Roger Eno, The Turning Year

 

Roger Eno steps forward with this, a well-paced solo album of compositions and performances of his works new and older, It is titled The Turning Year  (Deutsche Grammophon 486  2024). The main portion of the album features Roger’s piano. Some tracks nicely add the string ensemble Scoring Berlin, for string ensemble moments and in  tandem with Roger’s piano. Within this melange there are some truly ravishing sequences that if you are like me open your musical wave lengths to dreamy soundscapes that can bring poetic nocturnal musings and feelings. Alternately there are some whose more tightly coiled repetitions have the mesmeric effect of a dance of magical spinning note dervishes that nevertheless remain succinct for a balanced program. Ultimately you get a nicely flowing cornucopia of well aligned musical steady-states. 

The music does not exactly undergo development in the old sort of classicism of a Papa Haydn so much as it evolves a bit in time as you listen.. It sometimes flows with an almost singer-songwriter pianism, though perhaps more unfolding in one flow than sectioning in a song form layout. It works in any case.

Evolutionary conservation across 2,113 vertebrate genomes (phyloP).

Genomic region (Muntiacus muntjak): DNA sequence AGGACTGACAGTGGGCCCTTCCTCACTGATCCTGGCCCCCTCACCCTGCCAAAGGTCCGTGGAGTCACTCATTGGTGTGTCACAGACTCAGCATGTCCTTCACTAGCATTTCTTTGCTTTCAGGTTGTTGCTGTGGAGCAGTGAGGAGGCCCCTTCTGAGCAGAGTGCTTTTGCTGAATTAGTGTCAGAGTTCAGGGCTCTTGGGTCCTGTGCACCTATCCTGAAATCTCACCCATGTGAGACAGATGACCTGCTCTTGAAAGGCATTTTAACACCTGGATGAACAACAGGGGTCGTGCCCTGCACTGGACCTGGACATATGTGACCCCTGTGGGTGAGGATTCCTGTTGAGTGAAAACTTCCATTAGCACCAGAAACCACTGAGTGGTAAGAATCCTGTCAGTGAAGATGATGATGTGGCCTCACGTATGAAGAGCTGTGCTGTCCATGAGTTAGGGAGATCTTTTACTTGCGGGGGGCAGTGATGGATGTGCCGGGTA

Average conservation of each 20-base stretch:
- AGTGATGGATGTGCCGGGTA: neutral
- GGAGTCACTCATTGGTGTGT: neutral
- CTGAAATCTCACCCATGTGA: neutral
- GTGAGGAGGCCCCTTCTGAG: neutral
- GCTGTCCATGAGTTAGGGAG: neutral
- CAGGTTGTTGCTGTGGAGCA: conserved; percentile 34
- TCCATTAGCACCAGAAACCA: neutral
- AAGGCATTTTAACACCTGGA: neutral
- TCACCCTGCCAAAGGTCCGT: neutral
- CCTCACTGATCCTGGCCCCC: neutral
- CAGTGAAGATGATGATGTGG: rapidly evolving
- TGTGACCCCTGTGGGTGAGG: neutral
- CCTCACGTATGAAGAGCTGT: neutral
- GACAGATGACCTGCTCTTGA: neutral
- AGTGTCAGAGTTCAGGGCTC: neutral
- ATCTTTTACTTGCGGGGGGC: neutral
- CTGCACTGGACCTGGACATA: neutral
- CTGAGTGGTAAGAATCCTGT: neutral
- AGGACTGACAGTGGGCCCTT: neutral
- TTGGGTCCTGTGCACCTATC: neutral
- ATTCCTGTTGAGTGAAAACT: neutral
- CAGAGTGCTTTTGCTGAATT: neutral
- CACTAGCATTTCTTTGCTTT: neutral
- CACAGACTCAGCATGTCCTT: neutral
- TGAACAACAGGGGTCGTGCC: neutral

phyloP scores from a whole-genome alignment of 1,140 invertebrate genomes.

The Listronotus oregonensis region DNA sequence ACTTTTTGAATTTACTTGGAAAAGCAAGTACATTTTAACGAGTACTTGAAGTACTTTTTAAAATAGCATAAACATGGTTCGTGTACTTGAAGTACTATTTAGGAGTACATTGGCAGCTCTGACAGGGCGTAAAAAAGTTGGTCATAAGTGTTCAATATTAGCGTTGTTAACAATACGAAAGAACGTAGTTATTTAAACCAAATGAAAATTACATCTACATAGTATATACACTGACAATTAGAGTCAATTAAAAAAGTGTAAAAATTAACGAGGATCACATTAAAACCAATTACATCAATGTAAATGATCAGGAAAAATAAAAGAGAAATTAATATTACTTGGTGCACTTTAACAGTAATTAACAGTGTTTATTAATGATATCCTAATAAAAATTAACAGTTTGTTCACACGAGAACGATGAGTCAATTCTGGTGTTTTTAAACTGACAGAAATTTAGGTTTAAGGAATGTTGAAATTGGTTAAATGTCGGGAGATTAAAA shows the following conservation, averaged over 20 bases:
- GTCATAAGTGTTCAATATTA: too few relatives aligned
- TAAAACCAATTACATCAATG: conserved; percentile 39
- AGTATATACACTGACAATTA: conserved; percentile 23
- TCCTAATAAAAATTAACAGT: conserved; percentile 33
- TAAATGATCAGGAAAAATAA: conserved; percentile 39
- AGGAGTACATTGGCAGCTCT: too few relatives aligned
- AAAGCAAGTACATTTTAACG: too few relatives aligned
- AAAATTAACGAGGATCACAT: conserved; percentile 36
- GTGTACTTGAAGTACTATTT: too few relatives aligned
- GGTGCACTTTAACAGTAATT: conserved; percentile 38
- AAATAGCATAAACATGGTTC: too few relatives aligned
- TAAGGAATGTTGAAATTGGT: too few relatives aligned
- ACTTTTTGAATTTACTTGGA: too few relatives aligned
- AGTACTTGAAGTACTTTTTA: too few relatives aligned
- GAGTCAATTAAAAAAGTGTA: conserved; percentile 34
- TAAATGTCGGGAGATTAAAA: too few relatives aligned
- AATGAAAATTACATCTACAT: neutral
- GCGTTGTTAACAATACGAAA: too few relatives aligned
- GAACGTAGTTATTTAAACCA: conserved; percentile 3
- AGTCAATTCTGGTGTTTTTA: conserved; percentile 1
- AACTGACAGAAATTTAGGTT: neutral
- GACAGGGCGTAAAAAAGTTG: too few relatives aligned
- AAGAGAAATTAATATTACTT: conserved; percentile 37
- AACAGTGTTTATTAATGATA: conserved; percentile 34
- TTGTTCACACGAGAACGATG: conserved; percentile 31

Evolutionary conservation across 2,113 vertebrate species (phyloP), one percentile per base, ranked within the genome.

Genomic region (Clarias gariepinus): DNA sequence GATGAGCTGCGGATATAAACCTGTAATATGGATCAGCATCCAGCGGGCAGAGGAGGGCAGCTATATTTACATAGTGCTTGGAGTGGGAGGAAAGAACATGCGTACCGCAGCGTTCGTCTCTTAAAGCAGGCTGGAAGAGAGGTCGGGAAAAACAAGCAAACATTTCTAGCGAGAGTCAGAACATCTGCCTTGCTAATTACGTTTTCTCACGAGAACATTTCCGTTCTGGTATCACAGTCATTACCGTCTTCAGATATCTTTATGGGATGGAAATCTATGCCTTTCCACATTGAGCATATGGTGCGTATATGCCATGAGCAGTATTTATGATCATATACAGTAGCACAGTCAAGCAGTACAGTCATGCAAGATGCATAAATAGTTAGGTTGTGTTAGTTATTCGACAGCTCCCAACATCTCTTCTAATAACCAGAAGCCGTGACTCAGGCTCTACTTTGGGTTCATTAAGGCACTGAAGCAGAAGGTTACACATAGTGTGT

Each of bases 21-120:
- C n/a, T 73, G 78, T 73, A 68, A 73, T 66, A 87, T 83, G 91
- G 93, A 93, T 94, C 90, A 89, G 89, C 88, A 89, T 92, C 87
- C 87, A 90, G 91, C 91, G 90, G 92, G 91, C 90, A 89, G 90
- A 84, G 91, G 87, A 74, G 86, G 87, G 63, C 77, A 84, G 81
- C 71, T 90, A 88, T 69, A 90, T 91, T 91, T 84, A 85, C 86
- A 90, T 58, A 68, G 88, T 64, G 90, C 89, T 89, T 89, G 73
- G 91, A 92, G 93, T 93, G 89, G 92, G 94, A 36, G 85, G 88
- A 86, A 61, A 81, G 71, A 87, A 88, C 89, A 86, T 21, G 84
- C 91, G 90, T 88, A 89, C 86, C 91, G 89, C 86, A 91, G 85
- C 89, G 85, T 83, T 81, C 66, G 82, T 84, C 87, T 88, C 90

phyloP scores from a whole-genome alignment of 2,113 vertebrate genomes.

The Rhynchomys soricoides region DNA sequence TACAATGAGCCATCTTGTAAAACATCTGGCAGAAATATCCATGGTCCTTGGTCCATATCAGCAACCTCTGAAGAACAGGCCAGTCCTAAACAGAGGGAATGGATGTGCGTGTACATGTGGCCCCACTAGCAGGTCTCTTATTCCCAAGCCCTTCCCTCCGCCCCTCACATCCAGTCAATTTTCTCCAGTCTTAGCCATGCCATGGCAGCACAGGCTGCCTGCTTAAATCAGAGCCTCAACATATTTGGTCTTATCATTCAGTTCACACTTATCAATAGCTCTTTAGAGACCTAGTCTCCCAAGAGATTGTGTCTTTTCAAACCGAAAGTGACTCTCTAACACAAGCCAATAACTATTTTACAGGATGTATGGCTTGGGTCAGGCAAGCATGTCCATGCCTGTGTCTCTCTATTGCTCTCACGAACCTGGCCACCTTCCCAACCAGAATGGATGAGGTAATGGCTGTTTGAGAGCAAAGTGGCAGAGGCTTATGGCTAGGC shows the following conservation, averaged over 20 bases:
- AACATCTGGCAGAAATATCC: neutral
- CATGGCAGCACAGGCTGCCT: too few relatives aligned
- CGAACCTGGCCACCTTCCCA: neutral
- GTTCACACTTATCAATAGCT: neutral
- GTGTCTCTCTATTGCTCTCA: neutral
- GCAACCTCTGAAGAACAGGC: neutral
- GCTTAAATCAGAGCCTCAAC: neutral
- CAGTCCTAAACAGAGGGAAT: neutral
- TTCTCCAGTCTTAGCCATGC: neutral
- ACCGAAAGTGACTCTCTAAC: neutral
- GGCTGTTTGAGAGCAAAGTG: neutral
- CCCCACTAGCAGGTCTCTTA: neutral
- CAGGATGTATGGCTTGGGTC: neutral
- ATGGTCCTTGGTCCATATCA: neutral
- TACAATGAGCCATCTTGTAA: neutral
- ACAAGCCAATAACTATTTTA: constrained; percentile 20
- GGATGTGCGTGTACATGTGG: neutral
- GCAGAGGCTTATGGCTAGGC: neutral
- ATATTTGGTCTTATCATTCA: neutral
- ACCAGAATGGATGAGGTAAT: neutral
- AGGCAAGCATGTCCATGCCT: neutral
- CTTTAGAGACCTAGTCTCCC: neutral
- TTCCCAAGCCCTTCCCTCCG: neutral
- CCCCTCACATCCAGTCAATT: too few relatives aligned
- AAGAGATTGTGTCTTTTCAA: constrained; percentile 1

It is the sort of music you might put on for anybody and they would no doubt not object to it, in its mellifluous sonics that have an appeal that might attract more pedestrian ears as well as discerning Modernists, but so what of it? Perhaps one  should applaud the accessibility of such things, knowing of course it is one kettle of fish and not the entire catch of the sea in the end,.The slow and at times statuesque poetics from strings and piano bring in a cinematic dreamspell not quite typical of anything else, so all good to my mind.

Pastoral poetics that unfold in a sensuous carpet of harmo-homophony? Yes, and who says we should not be allowed such recreational holidecks of festive sound? I recommend this if you need to take your ears on a little fishing and re-creation trip. Bravo this.


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